“Has that palm tree always been there?” “How did I never notice that water tower?” “Was that 24-ft cactus there yesterday?”
For years motorists across the U.S. have been asking themselves these questions while doubting their own sanity.
If this sounds like you, don’t worry. Those things you see aren’t real, but you’re not going crazy.
With the proliferation of cell phones and smart devices, cellular network towers have been sprouting up everywhere.
While everyone loves wider cell coverage, no one wants new towers built in their neighborhood. Resembling a model of the Eiffel Tower that a child dropped on the floor and then quickly tried to reassemble before anyone noticed, these structures are a bit of an eyesore.
As a result, a whole new industry has been created around the camouflage and concealment of cell towers.
You’ll find cell towers hidden inside faux cacti in the Southwest and artificial palm trees on the West Coast. The Northwest uses fiberglass evergreens, and there are even plastic water towers in the Great Plains.
Now 5G technology is rolling out, which creates new concealment challenges.
5G networks take advantage of the extremely high radio frequencies opened up by the Federal Communications Commission in 2016. These frequencies allow for faster connections and greater bandwidth, but they can’t travel as far as 4G wavelengths.
That means thousands of new “small cell” towers will need to be installed—and concealed—nationwide.
Home is where you park it
Quartzsite, Arizona, calls itself “the RV boondocking capital of the world” for good reason.
Each winter, this sleepy desert town of 4,000 residents swells to over 2 million as snowbirds head south in their RVs to take advantage of the warm weather and free camping in federal parks.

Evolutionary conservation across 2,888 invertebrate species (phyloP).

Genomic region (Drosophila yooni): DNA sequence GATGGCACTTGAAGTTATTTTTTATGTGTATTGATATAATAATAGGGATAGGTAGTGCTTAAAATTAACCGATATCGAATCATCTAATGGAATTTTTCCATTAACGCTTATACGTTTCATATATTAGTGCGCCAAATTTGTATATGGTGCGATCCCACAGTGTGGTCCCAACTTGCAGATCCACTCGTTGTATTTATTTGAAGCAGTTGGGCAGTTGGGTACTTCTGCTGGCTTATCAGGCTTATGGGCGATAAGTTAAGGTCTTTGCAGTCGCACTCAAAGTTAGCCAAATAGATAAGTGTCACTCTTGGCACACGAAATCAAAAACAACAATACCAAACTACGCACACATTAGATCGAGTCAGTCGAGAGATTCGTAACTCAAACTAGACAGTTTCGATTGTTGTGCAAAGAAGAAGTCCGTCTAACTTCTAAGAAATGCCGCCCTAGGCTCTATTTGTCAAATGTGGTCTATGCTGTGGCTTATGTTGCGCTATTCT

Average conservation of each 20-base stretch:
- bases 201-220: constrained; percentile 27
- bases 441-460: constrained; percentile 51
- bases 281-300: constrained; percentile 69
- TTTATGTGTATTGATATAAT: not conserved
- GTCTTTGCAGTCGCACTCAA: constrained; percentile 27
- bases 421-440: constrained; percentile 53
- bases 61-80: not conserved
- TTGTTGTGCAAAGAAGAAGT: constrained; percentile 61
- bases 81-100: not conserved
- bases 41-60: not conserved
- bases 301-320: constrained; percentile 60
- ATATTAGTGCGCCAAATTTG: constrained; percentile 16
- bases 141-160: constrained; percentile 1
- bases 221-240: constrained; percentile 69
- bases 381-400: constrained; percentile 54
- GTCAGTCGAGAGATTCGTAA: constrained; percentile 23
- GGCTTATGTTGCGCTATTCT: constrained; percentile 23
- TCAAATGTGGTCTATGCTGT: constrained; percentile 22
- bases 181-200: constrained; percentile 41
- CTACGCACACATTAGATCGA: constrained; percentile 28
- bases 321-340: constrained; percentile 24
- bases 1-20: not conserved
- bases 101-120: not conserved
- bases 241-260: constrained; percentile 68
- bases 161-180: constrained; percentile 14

Of course, camping off-grid in the desert means you’ll need to bring your own power source, and for most campers that means a generator and lots of fuel.
However, Ryan Pohl believes he has a better solution. The 32-year-old engineer has found that used lithium-ion car batteries that are too depleted to run an electric vehicle still have enough juice to power a small home.
Pohl has been collecting old Nissan Leaf batteries at auto auctions, from junkyards, and even off Craigslist. He breaks down each of these 48-cell batteries and repackages them into eight off-grid units.
Powered by solar panels placed on the vehicle’s roof, these units have enough energy to run the lights and the appliances in an RV or camper.
Pohl’s first installation was for his own Chevy Astro van in 2015. Other campers grew curious about his setup and soon began asking for their own.
Word of mouth around Quartzsite has created a thriving business for Pohl, whose installs are cheaper than off-the-shelf products and can save campers hundreds of dollars on generator fuel.
With 11 million tons of lithium-ion batteries expected to reach the end of their utility over the next 10 years, business should be booming for quite some time.
Do Not Disturb
With COVID restrictions in place for much of the past year, many of us have not been driving as much as we used to.
In fact, analytics company INRIX found that congestion in major U.S. cities fell by nearly 50% in 2020, saving drivers an average of 75 hours of annual commute time.
But that doesn’t necessarily mean that drivers were spending 75 fewer hours in their cars.
A new study commissioned by auto manufacturer Peugeot revealed that among drivers who live in a household of four people or more, 41% began using their car as a work or leisure space at some point during the pandemic.
It’s not surprising given that 58% of all respondents said that the increased time at home with a partner or immediate family has made it hard to find time for themselves.
So what was driving people to hide ... er ... relocate to their car?
Eighty percent said they were looking for a quiet space to work, 19% said they were catching up on TV, and 18% said they just wanted to read a book (or perhaps their favorite road and bridge construction trade magazine column) in peace.